- The Washington Times - Tuesday, December 16, 2003

Gambling fever, represented by new titles ranging from “The Cooler” to “Owning Mahowny,” has been raging in theaters and vidstores of late. But few films capture the lifestyle’s roller-coaster mix of thrilling highs and dangerous lows more vividly than Jacques Demy’s 1963 Bay of Angels, making its belated homevideo debut via Wellspring Media ($24.98 DVD/VHS). It’s our…

Video pick of the week

A shimmering Jeanne Moreau, wearing bouncing bleached-blond Marilyn Monroe-style tresses and a succession of suitably slinky dresses, gives a galvanizing central performance as Jackie, a French Riviera casino addict who hooks up with Jean (Claude Mann), a hitherto strait-laced youth who’s recently caught the gambling bug.

A roulette table high-roller, merry divorcee Jackie is at peace with an existence that can shift from luxury hotel suites to train station waiting rooms in the course of a single week, all depending on the spin of the wheel.

Writer/director Demy admirably resists turning “Bay of Angels” (the title refers to one of Jackie’s favorite clubs) into a downbeat, wages-of-sin melodrama or a conventional romance (despite composer Michel Legrand’s occasionally swelling piano score and a semi-Hollywood ending). Jean gradually learns that he’s more likely just the latest in a line of “lucky” lovers, rather than the man of Jackie’s life.

Even more impressively, Mr. Demy requires but a streamlined 79 minutes to tell his riveting tale and rarely resorts to the type of post-modern cinematic trickery that enamored many of his contemporary French new wave peers (although he ably exhibits his filmmaking chops with one breathtaking shot of Jackie running past a series of mirrors).

With its sunny summer South-of-France locales, from Cannes to Monte Carlo, gorgeously lensed in crisp black and white, “Bay of Angels” also arrives as ideal winter viewing. Special features include an excerpt from the documentary “The World of Jacques Demy,” plus the original theatrical trailer.

The ‘A’ list

Sean Connery’s Allan Quatermain joins fellow Victorian luminaries Dorian Gray, Dr. Jekyll/Mr. Hyde and The Invisible Man, among others, in director Stephen Norrington’s graphic-novel-based adventure fantasy The League of Extraordinary Gentlemen, new this week from 20th Century Fox Home Entertainment ($27.98). The DVD arrives with two commentary tracks, a six-part behind-the-scenes documentary, and 12 deleted/extended scenes.

Jamie Lee Curtis and Lindsay Lohan play a mother-and-daughter duo who magically switch identities in the hit Disney remake Freaky Friday (Disney DVD, $29.99). The digital edition mixes in a deleted scene, alternate endings, bonus music videos, bloopers and a behind-the-scenes-featurette.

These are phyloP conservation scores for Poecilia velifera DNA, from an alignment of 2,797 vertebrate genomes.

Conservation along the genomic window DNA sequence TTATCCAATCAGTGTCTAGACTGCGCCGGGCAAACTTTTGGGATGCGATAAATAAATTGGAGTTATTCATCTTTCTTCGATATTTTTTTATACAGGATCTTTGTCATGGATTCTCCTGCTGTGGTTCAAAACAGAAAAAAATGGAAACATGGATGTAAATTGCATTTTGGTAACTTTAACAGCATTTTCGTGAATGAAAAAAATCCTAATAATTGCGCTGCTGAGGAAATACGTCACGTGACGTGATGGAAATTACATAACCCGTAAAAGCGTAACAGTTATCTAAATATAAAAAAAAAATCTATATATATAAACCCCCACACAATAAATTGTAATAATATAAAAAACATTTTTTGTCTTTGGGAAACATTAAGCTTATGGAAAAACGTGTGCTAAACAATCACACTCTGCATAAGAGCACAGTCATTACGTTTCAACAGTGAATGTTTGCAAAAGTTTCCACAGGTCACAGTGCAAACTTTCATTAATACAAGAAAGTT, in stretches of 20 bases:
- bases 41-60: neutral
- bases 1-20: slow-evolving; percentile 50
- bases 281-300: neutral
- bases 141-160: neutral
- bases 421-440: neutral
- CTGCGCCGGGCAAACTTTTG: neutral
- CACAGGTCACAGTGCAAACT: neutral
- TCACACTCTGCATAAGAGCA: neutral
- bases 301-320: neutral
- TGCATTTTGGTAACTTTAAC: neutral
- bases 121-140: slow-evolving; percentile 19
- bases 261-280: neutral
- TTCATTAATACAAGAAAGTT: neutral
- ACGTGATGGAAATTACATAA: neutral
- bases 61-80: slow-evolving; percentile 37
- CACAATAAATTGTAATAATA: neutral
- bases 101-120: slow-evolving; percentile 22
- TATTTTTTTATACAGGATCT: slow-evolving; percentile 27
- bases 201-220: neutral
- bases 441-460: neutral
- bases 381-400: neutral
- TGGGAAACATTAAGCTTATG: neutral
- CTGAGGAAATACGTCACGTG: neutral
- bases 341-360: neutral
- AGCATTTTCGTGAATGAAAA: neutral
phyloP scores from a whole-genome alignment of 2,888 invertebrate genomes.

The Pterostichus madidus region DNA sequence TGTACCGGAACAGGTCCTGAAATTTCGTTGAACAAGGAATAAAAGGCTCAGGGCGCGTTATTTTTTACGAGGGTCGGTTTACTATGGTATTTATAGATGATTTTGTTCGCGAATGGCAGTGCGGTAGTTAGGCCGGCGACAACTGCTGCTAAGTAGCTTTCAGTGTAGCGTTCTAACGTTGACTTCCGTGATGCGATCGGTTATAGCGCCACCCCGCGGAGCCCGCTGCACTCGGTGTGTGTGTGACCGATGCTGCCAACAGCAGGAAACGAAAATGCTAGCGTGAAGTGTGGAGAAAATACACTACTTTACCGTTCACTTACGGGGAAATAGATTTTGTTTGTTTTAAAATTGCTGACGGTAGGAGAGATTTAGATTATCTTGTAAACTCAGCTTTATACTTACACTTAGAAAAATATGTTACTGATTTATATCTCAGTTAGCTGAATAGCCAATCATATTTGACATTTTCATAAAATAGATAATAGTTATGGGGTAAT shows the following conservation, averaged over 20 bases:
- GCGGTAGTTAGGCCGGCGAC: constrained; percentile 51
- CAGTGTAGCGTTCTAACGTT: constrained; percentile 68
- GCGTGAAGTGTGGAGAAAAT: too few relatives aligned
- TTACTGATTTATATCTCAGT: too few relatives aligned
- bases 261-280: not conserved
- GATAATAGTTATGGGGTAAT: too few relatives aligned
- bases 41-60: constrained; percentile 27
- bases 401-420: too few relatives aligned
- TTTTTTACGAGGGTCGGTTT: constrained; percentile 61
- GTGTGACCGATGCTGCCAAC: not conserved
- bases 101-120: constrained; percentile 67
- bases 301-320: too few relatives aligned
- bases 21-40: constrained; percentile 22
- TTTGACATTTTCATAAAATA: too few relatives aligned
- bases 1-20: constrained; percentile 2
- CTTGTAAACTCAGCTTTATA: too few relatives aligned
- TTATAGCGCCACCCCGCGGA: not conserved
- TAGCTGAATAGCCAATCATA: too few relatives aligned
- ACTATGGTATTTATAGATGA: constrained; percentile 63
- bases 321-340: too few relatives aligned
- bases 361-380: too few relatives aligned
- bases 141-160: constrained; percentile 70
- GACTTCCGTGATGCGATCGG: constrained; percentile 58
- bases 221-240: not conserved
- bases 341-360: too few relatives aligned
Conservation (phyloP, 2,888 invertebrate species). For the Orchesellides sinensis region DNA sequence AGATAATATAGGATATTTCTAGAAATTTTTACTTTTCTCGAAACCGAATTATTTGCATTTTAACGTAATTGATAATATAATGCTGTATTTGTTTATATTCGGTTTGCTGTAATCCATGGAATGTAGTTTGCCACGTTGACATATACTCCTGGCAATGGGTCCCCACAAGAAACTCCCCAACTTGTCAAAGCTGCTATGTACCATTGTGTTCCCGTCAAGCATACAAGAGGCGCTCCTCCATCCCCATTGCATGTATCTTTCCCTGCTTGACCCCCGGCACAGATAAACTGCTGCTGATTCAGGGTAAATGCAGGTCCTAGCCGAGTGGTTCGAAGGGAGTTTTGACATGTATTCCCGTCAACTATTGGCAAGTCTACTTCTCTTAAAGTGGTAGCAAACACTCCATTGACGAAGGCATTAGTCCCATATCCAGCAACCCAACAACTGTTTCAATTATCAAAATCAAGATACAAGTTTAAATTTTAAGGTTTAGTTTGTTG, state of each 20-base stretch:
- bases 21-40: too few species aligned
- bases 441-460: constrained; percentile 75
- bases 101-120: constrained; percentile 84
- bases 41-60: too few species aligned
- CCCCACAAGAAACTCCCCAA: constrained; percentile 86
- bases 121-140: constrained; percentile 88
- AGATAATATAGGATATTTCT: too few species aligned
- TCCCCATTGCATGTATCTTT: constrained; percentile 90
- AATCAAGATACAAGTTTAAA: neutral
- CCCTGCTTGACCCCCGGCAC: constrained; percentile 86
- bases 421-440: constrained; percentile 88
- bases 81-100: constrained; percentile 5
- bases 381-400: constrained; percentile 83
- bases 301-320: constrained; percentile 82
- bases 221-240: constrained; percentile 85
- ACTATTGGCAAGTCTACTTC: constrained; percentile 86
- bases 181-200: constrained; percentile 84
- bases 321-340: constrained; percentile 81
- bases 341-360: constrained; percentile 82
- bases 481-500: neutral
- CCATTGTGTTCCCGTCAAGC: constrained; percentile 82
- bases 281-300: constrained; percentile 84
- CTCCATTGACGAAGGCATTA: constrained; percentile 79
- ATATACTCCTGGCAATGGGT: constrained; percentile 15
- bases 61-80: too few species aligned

Meanwhile, for the ‘tweener set, Buena Vista Home Entertainment offers Lizzie McGuire: Fashionably Lizzie and Growing Up Lizzie ($19.99 each), with each disc containing four episodes from the TV show starring Hilary Duff as the eponymous teen heroine.

Miramax Home Entertainment introduces the new Project Greenlight feature film The Battle of Shaker Heights and the romantic ensemble indie Love in the Time of Money ($29.99 each). “Love” stars Steve Buscemi, Rosario Dawson and Michael Imperioli (of “The Sopranos”).

Sundance Channel Home Entertainment counters with the social satire Melvin Goes to Dinner ($26.99), directed by Bob Odenkirk, of cable TV’s “Mr. Show” fame, complete with filmmakers and cast audio commentary. All of the above will also be available on VHS.

Collectors’ corner

Patrick’s back and Jennifer’s got him in Artisan Entertainment’s new Dirty Dancing Ultimate Edition ($19.98). Twisting into vidstores in advance of the upcoming theatrical sequel “Dirty Dancing: Havana Nights,” the double-disc set not only replays the immensely popular terpsichorean romance of dancer Patrick Swayze and wide-eyed ingenue Jennifer Grey, but comes equipped with a plethora of extras. The latter include two audio commentary tracks with film personnel, several interviews, a new Jennifer Grey introduction, music videos and more to satisfy that 1987 sleeper hit’s enduring fan base.

Season’s beatings

And for those thoroughly stressed by the holiday season, it’s not too late to order the seasonal chillers Christmas Season Massacre (Sub Rosa Studios, $9.99) and the immortal 1980s double feature Silent Night, Deadly Night and Silent Night, Deadly Night Part 2 (Anchor Bay Entertainment, $19.99). In the meantime, Happy Holidays!

Phan mail

Dear Phantom: Do you know if the movie “The Magdalene Sisters” is coming out on DVD? It only played in one theater in my area, and then only for a few days.

Mary, via e-mail

While no official announcement has yet been made, that acclaimed Irish drama should be available in the near future via Miramax Home Entertainment.

Send your video comments and queries to Phantom of the Movies, The Washington Times, 3600 New York Ave. NE, Washington, D.C. 20002 or e-mail us at: [email protected]. Check out our Web site at www.videoscopemag.com.

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